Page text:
The Healthiest City in Every State

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46. Virginia: Charlottesville
> Premature death rate (per 100,000): 298.7 (state: 318.9)
> Adult obesity rate: 25.6% (state: 28.8%)
> Rate of uninsured people under 65: 11.4% (state: 9.9%)
> Median household income: $66,853 (state: $71,535)

Charlottesville ranks as the healthiest of Virginia’s nine metro areas, largely due to the prevalence of healthy behaviors among the city’s residents. For example, 80% of adults in Charlottesville exercise regularly, the largest share of metro areas in the state and more than the roughly 78% of adults across Virginia as a whole who are physically active. Additionally, just 15.2% of metro area adults smoke, and 25.6% are obese, each the smallest share of any metro area in the state.

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47. Washington: Seattle-Tacoma-Bellevue
> Premature death rate (per 100,000): 273.0 (state: 288.7)
> Adult obesity rate: 25.6% (state: 27.6%)
> Rate of uninsured people under 65: 6.0% (state: 6.9%)
> Median household income: $82,133 (state: $70,979)

Of the 11 metro areas in Washington state, Seattle is the healthiest. Just 11.6% of adults in the metro area report being in fair or poor health, below both the 13.9% state and 16.0% national shares. Adults in Seattle are also more likely to exercise and less likely to smoke or be obese than adults across the state as a whole.

Adults with a college education tend to have higher incomes and are better equipped to make healthy lifestyle choices than those without a college degree. In Seattle, 41.9% of adults have a bachelor’s degree, well above the state bachelor’s degree attainment rate of 35.5% and the national rate of 32.0%.

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48. West Virginia: Morgantown
> Premature death rate (per 100,000): 355.5 (state: 492.7)
> Adult obesity rate: 31.3% (state: 36.3%)
> Rate of uninsured people under 65: 6.8% (state: 6.5%)
> Median household income: $49,475 (state: $43,469)

While Morgantown is the healthiest city in West Virginia, residents in the metro area are less healthy than the average American by several measures. Some 20.3% of adults in Morgantown smoke, for example, the smallest share of any city in the state yet higher than the 17.0% national smoking rate. Similarly, some 31.3% of adults in Morgantown are obese, the smallest share of any metro area in the state yet far above the 28.5% national obesity rate.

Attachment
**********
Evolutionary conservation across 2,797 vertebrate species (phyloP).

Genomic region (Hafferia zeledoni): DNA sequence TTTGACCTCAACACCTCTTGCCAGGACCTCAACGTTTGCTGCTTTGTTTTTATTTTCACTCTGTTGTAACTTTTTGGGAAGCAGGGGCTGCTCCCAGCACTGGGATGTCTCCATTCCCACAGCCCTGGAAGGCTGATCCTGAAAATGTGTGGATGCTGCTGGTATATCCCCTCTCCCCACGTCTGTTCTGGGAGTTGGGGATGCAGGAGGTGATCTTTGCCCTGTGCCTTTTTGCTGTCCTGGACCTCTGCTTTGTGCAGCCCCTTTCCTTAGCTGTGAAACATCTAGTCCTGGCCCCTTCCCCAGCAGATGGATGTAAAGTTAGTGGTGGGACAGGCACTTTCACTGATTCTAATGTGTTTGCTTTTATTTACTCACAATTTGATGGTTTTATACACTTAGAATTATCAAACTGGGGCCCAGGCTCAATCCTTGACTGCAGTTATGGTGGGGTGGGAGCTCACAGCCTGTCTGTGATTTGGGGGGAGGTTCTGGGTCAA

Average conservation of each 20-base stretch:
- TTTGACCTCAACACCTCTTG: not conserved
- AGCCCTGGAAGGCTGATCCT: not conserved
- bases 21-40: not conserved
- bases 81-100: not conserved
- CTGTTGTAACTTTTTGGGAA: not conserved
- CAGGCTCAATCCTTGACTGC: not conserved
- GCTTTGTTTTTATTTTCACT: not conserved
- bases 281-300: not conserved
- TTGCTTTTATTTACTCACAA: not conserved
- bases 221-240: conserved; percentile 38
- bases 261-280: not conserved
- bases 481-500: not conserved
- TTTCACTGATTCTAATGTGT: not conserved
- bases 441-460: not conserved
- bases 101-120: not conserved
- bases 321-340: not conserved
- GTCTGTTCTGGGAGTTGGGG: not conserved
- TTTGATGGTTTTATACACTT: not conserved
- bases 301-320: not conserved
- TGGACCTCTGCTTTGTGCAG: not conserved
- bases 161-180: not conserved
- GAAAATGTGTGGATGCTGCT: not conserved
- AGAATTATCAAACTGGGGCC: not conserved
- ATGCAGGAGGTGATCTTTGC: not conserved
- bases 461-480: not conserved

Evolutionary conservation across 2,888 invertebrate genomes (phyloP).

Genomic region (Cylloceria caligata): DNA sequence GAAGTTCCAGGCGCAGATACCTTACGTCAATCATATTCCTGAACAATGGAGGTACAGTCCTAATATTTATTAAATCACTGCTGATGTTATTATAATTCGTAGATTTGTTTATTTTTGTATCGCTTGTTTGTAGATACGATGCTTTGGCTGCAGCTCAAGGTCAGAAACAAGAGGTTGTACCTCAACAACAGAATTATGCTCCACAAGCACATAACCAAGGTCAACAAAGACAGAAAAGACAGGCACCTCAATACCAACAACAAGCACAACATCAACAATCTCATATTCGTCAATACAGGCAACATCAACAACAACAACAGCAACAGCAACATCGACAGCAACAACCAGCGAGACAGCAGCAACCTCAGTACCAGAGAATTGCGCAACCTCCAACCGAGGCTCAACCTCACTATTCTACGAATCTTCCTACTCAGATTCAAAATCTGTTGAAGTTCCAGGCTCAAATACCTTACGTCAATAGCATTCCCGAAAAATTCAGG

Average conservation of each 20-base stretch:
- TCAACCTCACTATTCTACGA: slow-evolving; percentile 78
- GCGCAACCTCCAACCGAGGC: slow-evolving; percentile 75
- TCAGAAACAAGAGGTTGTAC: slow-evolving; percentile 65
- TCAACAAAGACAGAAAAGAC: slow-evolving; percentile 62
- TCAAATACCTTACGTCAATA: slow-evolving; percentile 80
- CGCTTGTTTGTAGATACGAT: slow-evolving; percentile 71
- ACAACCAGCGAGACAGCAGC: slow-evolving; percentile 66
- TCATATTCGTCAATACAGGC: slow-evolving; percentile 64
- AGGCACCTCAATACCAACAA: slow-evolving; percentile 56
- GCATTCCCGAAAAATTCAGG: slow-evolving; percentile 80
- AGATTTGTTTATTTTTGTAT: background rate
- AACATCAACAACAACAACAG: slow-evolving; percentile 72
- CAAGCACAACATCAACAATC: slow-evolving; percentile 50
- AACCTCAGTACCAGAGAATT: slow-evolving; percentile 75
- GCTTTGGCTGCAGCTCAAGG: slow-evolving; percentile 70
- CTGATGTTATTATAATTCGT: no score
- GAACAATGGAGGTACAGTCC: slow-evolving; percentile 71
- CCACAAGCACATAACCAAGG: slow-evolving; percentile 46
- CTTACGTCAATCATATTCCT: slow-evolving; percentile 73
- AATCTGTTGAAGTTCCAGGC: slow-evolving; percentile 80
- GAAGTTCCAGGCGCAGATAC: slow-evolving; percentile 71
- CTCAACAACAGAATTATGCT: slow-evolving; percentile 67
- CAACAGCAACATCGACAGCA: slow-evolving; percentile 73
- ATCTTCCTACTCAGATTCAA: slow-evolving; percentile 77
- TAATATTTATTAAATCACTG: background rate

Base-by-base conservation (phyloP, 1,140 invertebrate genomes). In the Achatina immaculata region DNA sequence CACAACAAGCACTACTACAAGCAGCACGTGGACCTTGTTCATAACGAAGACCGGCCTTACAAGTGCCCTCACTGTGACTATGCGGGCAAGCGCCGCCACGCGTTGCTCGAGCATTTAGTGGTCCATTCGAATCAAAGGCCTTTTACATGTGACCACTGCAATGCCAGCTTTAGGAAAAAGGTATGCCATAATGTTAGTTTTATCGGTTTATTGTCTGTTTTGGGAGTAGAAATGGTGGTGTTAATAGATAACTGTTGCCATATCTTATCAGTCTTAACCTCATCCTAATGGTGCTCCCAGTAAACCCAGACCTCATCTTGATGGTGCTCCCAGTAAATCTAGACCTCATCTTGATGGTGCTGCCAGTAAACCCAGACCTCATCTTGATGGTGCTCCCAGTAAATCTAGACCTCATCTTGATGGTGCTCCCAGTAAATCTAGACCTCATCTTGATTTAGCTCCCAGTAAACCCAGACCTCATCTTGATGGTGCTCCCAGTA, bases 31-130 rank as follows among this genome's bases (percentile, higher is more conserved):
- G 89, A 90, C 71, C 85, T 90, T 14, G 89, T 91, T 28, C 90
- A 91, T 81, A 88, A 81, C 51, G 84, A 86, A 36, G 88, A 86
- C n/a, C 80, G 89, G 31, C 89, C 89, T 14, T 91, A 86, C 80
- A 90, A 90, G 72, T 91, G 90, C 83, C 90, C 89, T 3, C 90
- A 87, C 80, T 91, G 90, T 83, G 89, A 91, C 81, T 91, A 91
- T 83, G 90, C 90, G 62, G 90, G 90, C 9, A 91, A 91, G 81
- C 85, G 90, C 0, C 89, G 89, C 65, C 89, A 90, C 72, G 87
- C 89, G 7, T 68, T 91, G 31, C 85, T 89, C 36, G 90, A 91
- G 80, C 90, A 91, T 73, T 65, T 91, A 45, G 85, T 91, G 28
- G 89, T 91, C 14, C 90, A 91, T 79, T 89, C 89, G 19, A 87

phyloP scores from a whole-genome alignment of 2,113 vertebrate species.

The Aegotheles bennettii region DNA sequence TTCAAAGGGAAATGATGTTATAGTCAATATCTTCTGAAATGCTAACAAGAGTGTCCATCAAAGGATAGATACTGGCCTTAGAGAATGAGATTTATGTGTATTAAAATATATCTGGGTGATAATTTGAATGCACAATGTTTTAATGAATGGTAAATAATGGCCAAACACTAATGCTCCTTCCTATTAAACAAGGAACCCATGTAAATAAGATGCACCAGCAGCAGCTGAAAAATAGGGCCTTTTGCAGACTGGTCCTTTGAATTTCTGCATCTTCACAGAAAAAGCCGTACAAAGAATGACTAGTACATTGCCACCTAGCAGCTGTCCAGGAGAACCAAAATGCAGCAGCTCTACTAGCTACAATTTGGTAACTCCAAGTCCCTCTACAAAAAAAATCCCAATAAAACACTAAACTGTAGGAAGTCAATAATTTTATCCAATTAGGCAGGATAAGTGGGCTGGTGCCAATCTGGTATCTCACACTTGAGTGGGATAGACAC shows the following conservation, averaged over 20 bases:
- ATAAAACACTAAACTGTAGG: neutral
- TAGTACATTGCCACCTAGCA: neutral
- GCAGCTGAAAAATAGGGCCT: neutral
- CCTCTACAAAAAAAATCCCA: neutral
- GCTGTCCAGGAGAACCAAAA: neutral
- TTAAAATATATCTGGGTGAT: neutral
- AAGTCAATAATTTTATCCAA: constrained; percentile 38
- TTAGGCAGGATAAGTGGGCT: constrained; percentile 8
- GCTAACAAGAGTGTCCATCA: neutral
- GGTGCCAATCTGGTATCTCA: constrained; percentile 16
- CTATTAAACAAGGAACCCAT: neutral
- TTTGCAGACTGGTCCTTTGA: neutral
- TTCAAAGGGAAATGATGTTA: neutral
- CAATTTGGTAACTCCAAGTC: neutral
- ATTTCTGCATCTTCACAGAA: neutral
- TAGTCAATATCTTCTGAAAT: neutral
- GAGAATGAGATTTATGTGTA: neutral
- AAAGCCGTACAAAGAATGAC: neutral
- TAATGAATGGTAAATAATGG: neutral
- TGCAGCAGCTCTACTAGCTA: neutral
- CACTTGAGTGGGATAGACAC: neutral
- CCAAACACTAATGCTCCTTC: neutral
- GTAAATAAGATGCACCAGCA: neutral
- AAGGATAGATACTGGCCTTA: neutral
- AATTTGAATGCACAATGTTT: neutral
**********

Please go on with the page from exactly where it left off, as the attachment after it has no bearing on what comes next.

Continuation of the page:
Tobacco use and obesity can increase the risk of certain serious diseases and conditions and raise the likelihood of premature death overall. In Morgantown, 356 in every 100,000 residents die before the age of 75 annually, less than the state rate of 493 per 100,000 yet greater than the national rate of 340 premature deaths per 100,000 Americans.

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49. Wisconsin: Appleton
> Premature death rate (per 100,000): 267.0 (state: 308.5)
> Adult obesity rate: 29.3% (state: 31.1%)
> Rate of uninsured people under 65: 5.3% (state: 6.3%)
> Median household income: $65,990 (state: $59,305)

Just 14.7% of adults in Appleton smoke and just 29.3% are obese, each less than the corresponding state rates of 17.1% and 31.1%. Tobacco use and obesity are two of the leading causes of preventable death. In Appleton, 267 in every 100,000 residents die before age 75 annually — less than the state rate of 309 per 100,000 and one of the lowest premature death rates of any city nationwide.

Income is one of the primary determinants of health, and areas with lower poverty rates tend to have better health outcomes. In Appleton, just 6.9% of residents live in poverty, far less than the state’s 11.3% poverty rate and the smallest rate of any metro area in the state.

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50. Wyoming: Cheyenne
> Premature death rate (per 100,000): 358.1 (state: 348.5)
> Adult obesity rate: 30.5% (state: 28.5%)
> Rate of uninsured people under 65: 10.7% (state: 13.4%)
> Median household income: $61,961 (state: $60,434)

Of the two metro areas in Wyoming — Cheyenne and Casper — Cheyenne ranks as the healthiest. Some 22.9% of adults in Cheyenne do not exercise regularly, a lower inactivity rate than the 24.5% in Casper and the 23.1% across Wyoming as a whole. Similarly, 30.5% of adults in Cheyenne are obese, less than the obesity rate of 31.5% in Casper, yet higher than the 28.5% obesity rate statewide.

Obesity and sedentary lifestyles can increase the risk of premature death. In Cheyenne, 358 in every 100,000 residents die before the age of 75, less than the premature death rate in Casper of 387 deaths per 100,000 residents.